Kesha pays musical tribute to Ginsburg with On The Basis Of Sex song
Movie about US Supreme Court Justice brought pop singer to tears
When Kesha was approached to write the main single for the film soundtrack of On The Basis Of Sex, about US Supreme Court Justice Ruth Bader Ginsburg, she thought she was the wrong person for the job.
At our interview at the London West Hollywood hotel, the 31-year-old US singer-songwriter admitted she was daunted by the prospect of memorialising the life of a legal legend in song.
But she saw the "inspiring" movie and changed her mind.
Opening here on Jan 10, On The Basis Of Sex follows the true story of young lawyer Ginsburg (Felicity Jones) as she and her husband Marty (Armie Hammer) take a groundbreaking case to the US Court of Appeals and overturn a century of gender discrimination.
It premiered in the US on Dec 25, in line with 85-year-old Justice Ginsburg's 25th anniversary on the Supreme Court.
Kesha said: "The film just made me so impassioned and brought me to tears at some point, and I just really wanted to pay homage to Justice Ginsburg and live up to her legacy."
The song is called Here Comes The Change, and starts this way: "One day I'll be gone/ The world will keep turning/ I hope I leave this place/ Better than I found it."
She explained her thinking and writing process with her collaborators Stephen Wrabel and Drew Pearson.
"It started with an idea that since the movie goes through different periods of time, we wanted it to be a song that could have happened at the beginning of the movie in the 50s, it could have happened in the 70s or it could be a current song.
"I am a huge Bob Dylan fan, so you can definitely hear the inspiration in the song. But we also wanted it to be a political song, a protest song, and a song that would inspire change.
"Change was the relevant word that has been around us this (past) year in politics, but after I saw the movie, it just kept coming out."
Perhaps Kesha's connection to On The Basis Of Sex was because of her own public legal battles.
She has accused her former producer Dr Luke in multiple lawsuits of physical, sexual and emotional abuse as well as employment discrimination since 2014, while he claims breach of contract and defamation by her.
During this period, Kesha - who achieved success with her best-selling debut 2010 album Animal and chart-topping singles Tik Tok and We R Who We R - released only one single and her career stalled.
She made a spectacular comeback in 2017 with her critically-acclaimed, Grammy-nominated third album Rainbow - which debuted at No. 1 on the Billboard 200 chart in the US - and its lead single Praying, a noticeable departure from the electropop sound of her previous work.
Kesha said: "I can only speak to what I've been through, and I unfortunately can't speak about it because I am still in litigation. But I do feel like what Ruth Bader Ginsburg did is empower women. The reason she is such an inspiration to me is because she's a fighter and a wonderful role model.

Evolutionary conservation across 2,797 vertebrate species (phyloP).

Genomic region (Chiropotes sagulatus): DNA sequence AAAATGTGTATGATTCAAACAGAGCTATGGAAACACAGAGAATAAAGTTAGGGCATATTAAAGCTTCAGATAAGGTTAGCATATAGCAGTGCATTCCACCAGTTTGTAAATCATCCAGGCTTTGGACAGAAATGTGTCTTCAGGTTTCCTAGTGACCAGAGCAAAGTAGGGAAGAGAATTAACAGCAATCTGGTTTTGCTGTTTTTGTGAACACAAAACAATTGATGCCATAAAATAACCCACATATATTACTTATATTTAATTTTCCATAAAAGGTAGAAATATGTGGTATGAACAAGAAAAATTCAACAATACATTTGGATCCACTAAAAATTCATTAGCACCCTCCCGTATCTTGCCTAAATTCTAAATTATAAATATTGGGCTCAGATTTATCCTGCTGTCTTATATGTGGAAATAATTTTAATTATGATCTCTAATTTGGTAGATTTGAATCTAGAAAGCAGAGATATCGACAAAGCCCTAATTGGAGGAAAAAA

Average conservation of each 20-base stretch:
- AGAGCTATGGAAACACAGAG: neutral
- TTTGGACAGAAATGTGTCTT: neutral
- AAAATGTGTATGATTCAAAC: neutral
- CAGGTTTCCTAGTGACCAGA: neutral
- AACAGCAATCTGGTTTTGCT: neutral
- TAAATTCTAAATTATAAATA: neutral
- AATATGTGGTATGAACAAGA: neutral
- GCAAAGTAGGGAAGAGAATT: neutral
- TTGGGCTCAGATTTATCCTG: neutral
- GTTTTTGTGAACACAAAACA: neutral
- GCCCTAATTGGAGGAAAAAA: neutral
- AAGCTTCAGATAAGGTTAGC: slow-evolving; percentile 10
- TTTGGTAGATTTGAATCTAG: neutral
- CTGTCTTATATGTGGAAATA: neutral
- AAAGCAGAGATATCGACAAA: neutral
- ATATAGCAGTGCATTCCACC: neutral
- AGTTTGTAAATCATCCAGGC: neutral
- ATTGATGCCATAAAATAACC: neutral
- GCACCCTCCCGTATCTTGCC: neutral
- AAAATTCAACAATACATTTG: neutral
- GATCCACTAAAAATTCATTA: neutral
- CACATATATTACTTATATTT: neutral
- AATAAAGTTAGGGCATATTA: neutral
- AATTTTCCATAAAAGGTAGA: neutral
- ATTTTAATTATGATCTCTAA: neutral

"She is one of the greatest role models I have had in my life and for the #MeToo movement. I just think it is important for women to tell their truth and I support the truth."
Speaking more generally about the existing laws that are still discriminating on the basis of sex, she said: "It is shocking when I saw the film the first time. I had no idea there were all these discrimination laws on the basis of sex. It sent me down a rabbit hole of looking into it more, and there are still discrimination laws that are currently in place that need to be looked at.
"I am no politician, but I do always stand up for equality for every person and agree with Ruth Bader Ginsburg when she said there is still work to be done."
One of the ways that Kesha is serious about fighting for equality is her partnership with the Hack Harassment organisation that fights online bullying. Her own experiences with bullying as a child informed her decision.
She said: "If anybody has gone through it, it's terrible. I went through that starting in school and then even when I got into music. On the Internet, I feel like it is a dangerous place for opinions - strangers giving you opinions you didn't really ask for. I think that words matter and they mean something and I just hope people are a little more careful in how we treat each other.
"I have been treated with no love and respect before, and it hurts my feelings. It doesn't matter who you are. I've channelled that into my music a lot."
When asked how she was bullied in school, she replied with a laugh: "Oh, for everything. I had purple hair. I made my own pants. They were velvet. I mean, I still think they are cool."
Kesha said she is a spiritual person who overcame her obstacles one step at a time, crediting her single mother for being a role model.
"I learnt everything from her. She is my hero. She is a songwriter and we write songs together all the time. She taught me to be fearless. She taught me if I wanted something, to go and get it, and to not rely on someone else. She taught me the art of songwriting. She passed on her craft to me and now I consider myself a songwriter first.
"It is something that no one can ever take away from me. It is mine, and as a woman, it makes me feel very strong and I appreciate that so much."
The writer is the president of the Hollywood Foreign Press Association, a non-profit organisation of entertainment journalists that also organises the annual Golden Globe Awards.